I decided I needed a friend to help keep me accountable, so I sent messages to some people that I know give blood regularly. One of them said he was free and we made a booking. On the day, we had lunch across the road in Westfield. Then it was time to go and the nerves started to settle in.
I was greeted by an older lady who knew my friend by name. He donates regularly and keeps a running tally. He's into the triple-digits now. The lady gave me a form to fill out and we sat down so I could do it. They were very detailed questions - have you been to North Queensland in the last six months, have you been overseas in the last two years, have you ever been diagnosed with hepatitis in any form, are you currently on a prescription for Ankyloriamin Five... I ticked "No" for all of the boxes and then waited to be called, the nerves - and subsequent laughter - still growing as I watched people relaxing in beds with tubes sticking out of their arms. I don't know if it was the nerves or what, but I started making mistakes on my form.
|Let's see, country of birth... Michael. Wait, what?|
|I was starting to feel phantom pinching in the crook of my arm.|
After a solid half-hour, my name was called and I went into a side room for a preparatory interview. The first step was to take my blood pressure. The nurse wrapped a sphygmomanometer around my arm and it started to inflate, tightening in order to constrict the veins. At this point, more nerves turned into genuine fear and discomfort. I could feel the blood in my arm struggling to pump its way through the constricting velcro strap and it was freaking me out. I started sweating and fidgeting wildly. Even as the strap deflated in increments, it only served to give me a split second of relaxation and then tense up again when I realised it wasn't over. The nurse was busy on her computer and didn't seem to notice. Eventually she got her reading and the strap deflated.
'That's good, you've got nice healthy blood pressure,' she said without realising the irony. Then she got out the tiny pinprick needle that would be used to test my blood sugar. I grabbed my hand and as she placed in on the underside of my middle finger, I shut my eyes.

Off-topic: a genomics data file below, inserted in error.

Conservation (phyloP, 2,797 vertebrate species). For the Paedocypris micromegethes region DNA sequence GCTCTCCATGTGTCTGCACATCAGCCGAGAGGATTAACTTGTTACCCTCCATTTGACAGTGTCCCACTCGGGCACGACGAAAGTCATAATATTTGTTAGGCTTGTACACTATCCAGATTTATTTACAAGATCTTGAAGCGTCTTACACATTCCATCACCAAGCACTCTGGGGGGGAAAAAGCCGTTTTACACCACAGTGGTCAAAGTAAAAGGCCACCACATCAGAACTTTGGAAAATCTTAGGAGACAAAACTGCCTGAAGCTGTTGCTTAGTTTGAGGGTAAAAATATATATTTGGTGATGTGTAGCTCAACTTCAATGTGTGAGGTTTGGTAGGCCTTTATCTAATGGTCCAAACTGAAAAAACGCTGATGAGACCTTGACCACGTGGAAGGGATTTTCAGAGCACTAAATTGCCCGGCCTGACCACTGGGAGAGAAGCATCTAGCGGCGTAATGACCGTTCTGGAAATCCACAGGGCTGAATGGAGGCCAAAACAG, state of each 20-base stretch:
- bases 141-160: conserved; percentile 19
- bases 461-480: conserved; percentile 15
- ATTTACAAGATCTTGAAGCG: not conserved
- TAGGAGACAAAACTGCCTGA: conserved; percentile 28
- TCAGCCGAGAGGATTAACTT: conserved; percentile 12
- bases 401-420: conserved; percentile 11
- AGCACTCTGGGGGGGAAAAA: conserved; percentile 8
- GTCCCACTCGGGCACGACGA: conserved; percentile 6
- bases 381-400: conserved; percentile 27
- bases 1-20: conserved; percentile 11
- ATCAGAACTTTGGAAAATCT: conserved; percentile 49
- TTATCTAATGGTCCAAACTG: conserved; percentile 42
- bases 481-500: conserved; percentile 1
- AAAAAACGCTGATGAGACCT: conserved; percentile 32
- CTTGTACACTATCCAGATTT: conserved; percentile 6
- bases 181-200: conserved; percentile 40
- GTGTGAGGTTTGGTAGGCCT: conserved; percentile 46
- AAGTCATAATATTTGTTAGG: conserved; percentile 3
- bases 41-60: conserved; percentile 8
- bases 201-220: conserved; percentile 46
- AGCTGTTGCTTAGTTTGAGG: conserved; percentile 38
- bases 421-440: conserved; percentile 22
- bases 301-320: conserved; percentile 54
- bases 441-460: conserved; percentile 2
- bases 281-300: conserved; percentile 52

This time she did notice. As she squeezed a drop of blood out, she asked my if I was okay.
'Yeah it's fine, I've just got a phobia of needles,' I replied. The nurse's face dropped.
'Oh. Well if that's the case, I don't think we should be taking blood from you...'
'Oh it's okay, I'll deal with it,' I said. 'I've had loads of blood tests before.'
'This isn't like a blood test. The needle is a lot bigger and stays in for ten minutes.'
'Yeah I know, I've given blood before.' The nurse hesitated. She could see on her computer screen that this was true. But I felt that complete honesty was vital here.
'The phobia hadn't really set in by then...' I conceded.
'Ah yes,' said the nurse reanimating. 'It's a lot worse now. I can feel how clammy your hands are. We just can't risk you having a freak-out or collapsing during the process.' Now I was the one to hesitate. Is that what's meant to happen with a phobia? Had I jumped the gun with my self-diagnosis and caused a big worry for nothing?
'I've never collapsed or anything,' I said quickly, and then the honesty thing kicked in again. 'Well, there was one time, but it wasn't out of fear. I'd fasted too long before a blood test and they had to take a lot of blood.'
'I'm going to have to call the head nurse,' she said and leaned out of the door to call over an older, sterner-looking lady with glasses and her grey hair in a bun. The first nurse explained everything she'd heard so far.
'Yeah, I don't think we can go ahead,' she confirmed. Even this sterner nurse was looking at me with concerned eyes clearly seeing that "No" wasn't what I wanted to hear. I'd come all this way trying to try and overcome my fear (and do a good thing). I wanted to try and overcome this unexpected obstacle without being rude or argumentative.
'It's an undiagnosed phobia,' I offered. I just assumed that my level of fear was irrational.
'What happens to you when you have to deal with them?' asked the senior nurse.
'I just get... really, um... scared.' That sounded pathetic. 'Last time I had to get a blood test I was whimpering and I felt this phantom pain where the needle went in for a few days afterwards.'
'That sounds dangerous to me.'
'Maybe, but I can push past nerves,' Both of the nurses looked at each other as they considered that point of view. I decided I'd done all I can. 'My vote is to go ahead with it,' I said, leaning back in my chair. 'The rest is up to you.' A long moment's pause, then...
'I think we're going to have to say no.'
I slumped, defeated, before getting out of my chair and making my way to the exit. The nurses apologised and assured me that they'd love to take my blood, they just couldn't risk it. Frankly, I didn't care. I was looking forward to not only conquering a deep fear, but doing something which could probably save another person's life. Now I'll have to find other ways to do both.